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Problem-Driven Innovation

Problem-Driven Innovation

Developing Alternative Technology to Imp...

Valve Repair Takes Center Stage in Houston

Valve Repair Takes Center Stage in Houston

Attendees gathered June 2-3 in Houston t...

What Internal Best Practices Can Do for Valve Selection

What Internal Best Practices Can Do for Valve Selection

As time goes by, technology moves forwar...

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Problem-Driven Innovation

Problem-Driven Innovation

Monday, 20 June 2016  |  Mark A. Lobo, P.E.

Developing Alternative Technology to Improve Product Performance

Industrial product engineering teaches us to understand the difference between problem...

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Industry Headlines

Curtiss-Wright Awarded Contracts for U.S. Naval Defense Platforms

3 DAYS AGO

Curtiss-Wright announced that it has been awarded contracts valued in excess of $80 million to provide valves for the U.S. Navy’s Virginia-class submarines and Ford-class aircraft carriers. The awards were received from Bechtel Plant Machinery, Inc. and General Dynamics Electric Boat Division ...

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DeZURIK Adds Dedicated Clean Room to Sartell Plant

5 DAYS AGO

In order to ensure proper cleaning procedures are performed on valves intended for oxygen, ozone, chlorine, hydrogen peroxide, isocyanate and other applications, DeZURIK has constructed a new dedicated clean room within its Sartell, MN manufacturing plant.

Operated by trained cleaning technicians, DeZU...

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Global Upstream Spending Slashed by $1 Trillion

3 DAYS AGO

Global upstream development spending from 2015 to 2020 has been cut by 22% or $740 billion since the oil price started to drop two years ago, according Wood Mackenzie's research . When you include cuts to conventional exploration investment, the figure increases to just over $1 trillion. Expect to see...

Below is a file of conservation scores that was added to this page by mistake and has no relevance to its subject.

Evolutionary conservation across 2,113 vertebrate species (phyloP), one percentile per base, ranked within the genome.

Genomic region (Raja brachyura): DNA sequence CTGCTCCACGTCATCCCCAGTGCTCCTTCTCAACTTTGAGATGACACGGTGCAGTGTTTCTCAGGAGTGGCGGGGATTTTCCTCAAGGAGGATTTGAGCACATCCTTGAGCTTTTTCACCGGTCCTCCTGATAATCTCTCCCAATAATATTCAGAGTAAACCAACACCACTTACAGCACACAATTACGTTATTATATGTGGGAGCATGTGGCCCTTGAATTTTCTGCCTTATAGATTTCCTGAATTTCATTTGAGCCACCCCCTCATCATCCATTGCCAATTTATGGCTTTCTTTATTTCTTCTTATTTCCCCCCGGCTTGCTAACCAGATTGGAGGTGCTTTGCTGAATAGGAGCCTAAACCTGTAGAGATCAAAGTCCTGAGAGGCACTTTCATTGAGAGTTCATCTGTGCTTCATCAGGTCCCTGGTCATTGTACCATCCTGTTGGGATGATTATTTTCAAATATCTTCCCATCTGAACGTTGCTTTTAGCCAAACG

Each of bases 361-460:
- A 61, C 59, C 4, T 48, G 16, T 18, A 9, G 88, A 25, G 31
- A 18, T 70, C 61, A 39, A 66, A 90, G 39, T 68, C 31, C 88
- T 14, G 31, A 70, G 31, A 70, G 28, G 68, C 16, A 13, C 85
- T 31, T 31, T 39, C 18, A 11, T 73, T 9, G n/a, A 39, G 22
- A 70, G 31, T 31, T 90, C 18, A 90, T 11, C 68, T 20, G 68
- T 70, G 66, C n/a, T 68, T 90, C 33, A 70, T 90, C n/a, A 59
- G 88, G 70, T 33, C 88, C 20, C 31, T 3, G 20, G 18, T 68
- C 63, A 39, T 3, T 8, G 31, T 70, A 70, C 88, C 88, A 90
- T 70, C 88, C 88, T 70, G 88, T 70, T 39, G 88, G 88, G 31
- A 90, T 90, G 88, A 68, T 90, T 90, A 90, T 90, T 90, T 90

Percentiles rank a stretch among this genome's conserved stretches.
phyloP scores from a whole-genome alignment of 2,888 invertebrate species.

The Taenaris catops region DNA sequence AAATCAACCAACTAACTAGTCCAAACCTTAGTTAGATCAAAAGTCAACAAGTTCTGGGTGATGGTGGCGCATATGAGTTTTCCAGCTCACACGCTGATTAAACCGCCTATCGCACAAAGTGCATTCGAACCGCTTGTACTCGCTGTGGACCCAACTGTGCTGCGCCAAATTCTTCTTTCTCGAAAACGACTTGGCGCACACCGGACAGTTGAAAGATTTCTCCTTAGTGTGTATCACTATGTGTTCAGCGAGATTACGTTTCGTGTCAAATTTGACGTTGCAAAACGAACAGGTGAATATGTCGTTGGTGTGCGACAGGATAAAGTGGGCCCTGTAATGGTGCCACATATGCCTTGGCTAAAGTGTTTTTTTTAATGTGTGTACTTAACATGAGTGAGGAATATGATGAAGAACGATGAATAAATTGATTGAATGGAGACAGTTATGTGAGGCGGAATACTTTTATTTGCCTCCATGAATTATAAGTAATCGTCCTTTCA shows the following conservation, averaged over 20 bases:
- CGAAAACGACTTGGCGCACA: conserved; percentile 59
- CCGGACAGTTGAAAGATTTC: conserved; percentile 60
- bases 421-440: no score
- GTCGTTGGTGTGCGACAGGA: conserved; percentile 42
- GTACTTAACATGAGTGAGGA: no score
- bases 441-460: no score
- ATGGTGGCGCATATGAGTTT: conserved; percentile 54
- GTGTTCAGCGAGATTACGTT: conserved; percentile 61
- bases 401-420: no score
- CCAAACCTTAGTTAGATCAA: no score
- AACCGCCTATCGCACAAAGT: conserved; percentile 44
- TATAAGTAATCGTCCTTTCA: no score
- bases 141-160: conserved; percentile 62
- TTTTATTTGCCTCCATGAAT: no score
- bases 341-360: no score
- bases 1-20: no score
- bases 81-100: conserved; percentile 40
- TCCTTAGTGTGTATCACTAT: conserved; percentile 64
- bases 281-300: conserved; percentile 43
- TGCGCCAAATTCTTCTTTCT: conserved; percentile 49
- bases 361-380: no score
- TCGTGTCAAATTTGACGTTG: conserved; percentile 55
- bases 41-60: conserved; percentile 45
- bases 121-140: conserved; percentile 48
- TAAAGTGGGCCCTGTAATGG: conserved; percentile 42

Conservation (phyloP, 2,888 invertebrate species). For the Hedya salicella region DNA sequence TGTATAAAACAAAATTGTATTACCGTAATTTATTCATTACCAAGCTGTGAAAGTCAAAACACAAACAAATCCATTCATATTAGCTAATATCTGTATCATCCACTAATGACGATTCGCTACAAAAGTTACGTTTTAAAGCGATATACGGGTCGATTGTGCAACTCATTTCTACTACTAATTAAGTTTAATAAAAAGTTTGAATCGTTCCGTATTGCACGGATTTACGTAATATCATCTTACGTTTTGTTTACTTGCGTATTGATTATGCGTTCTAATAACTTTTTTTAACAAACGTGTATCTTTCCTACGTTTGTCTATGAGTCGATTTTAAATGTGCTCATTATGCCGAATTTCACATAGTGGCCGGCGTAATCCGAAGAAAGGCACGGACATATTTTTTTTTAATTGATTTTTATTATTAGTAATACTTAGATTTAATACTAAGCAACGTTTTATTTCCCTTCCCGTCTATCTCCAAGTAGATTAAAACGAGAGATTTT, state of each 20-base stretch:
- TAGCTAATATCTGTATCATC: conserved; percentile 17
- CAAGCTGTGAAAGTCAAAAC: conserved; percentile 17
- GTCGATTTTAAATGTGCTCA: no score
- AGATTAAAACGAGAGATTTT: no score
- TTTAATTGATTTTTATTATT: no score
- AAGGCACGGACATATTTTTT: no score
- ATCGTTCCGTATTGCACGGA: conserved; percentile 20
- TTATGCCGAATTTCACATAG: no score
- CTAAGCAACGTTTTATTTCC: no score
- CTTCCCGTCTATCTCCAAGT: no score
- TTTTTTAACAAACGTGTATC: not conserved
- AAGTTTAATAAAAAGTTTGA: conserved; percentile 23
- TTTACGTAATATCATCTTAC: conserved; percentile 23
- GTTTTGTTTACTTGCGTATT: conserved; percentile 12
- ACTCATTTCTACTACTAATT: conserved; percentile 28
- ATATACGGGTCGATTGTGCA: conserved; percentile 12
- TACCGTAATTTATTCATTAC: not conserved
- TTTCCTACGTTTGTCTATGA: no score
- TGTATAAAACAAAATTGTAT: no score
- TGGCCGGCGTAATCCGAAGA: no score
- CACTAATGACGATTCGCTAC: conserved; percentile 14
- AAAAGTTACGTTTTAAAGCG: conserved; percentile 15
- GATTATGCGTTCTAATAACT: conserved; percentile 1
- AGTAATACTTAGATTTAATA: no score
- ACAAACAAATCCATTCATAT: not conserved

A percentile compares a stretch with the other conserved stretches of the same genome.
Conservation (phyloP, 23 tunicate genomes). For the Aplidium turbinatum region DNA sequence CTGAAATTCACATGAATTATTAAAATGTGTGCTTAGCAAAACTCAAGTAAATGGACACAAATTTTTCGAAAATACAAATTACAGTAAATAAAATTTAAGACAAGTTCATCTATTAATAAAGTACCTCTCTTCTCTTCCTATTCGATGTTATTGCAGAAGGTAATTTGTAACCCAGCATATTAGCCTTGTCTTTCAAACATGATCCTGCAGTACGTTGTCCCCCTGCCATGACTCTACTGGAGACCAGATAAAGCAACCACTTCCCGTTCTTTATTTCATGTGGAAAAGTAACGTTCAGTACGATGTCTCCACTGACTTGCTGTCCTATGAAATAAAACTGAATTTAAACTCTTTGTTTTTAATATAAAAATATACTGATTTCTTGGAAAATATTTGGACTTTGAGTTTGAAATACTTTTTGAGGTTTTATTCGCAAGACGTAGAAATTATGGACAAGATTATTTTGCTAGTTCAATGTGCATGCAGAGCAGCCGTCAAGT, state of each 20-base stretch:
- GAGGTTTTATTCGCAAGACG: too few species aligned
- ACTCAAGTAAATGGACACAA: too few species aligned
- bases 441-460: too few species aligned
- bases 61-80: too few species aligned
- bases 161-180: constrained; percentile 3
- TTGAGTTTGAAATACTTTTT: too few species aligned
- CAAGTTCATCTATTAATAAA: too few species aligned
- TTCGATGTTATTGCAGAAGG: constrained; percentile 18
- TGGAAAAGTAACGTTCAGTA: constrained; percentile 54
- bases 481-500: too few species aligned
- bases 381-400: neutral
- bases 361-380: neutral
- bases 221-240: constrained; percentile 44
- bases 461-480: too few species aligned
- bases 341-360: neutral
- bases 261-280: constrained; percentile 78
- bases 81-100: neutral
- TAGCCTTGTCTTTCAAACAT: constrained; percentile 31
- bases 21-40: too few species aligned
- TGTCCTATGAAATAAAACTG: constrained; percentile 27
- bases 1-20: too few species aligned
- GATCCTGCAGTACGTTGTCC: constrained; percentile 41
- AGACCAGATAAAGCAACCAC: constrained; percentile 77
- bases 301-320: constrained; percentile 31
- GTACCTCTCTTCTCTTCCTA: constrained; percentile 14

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EPA Bans Fracking Wastewater Disposal at Public Treatment Plants

5 DAYS AGO

The EPA has finalized a rule establishing pretreatment standards for discharges of wastewater from onshore unconventional oil and gas (UOG) extraction facilities to municipal sewage treatment plants (also known as publicly owned treatment works, or POTWs). The rule is designed to prevent the discharge...

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U..S. Durable Goods Orders Down 2.2% in May

2 DAYS AGO

New orders for manufactured durable goods in May decreased $5.3 billion or 2.2% to $230.7 billion, the Commerce Department announced today. This decrease , down following two consecutive monthly increases, followed a 3.3% April increase. Excluding transportation, new orders decreased 0.3%. Excluding d...

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Federal Judge Halts New BLM Fracking Rules

3 DAYS AGO

“The Obama administration will fight a federal judge’s ruling overturning its effort to regulate hydraulic fracturing on public lands,” Bloomberg reports . The White House says they will take the case to the U.S. Court of Appeals.

“The ruling, issued late Tuesday by Wyoming-based...

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Making Progress On Improving Our Aging Water Infrastructure

spr11_watermain_break_photo.jpg

The nation’s utilities are employing rate increases, technology and other tools to maintain and, in some cases, upgrade or replace, our water infrastructure.

The frequency of water leaks and main breaks occurring across the U.S. is increasing at a steep rate as years of unchecked deterioration take their toll on a water infrastructure that, in places, dates back to the second half of the 19th century. Utilities and state and federal agencies are well aware of this growing dilemma. However, the unusually high number of devastating main breaks is significantly increasing public awareness of the dire condition of the country’s water system.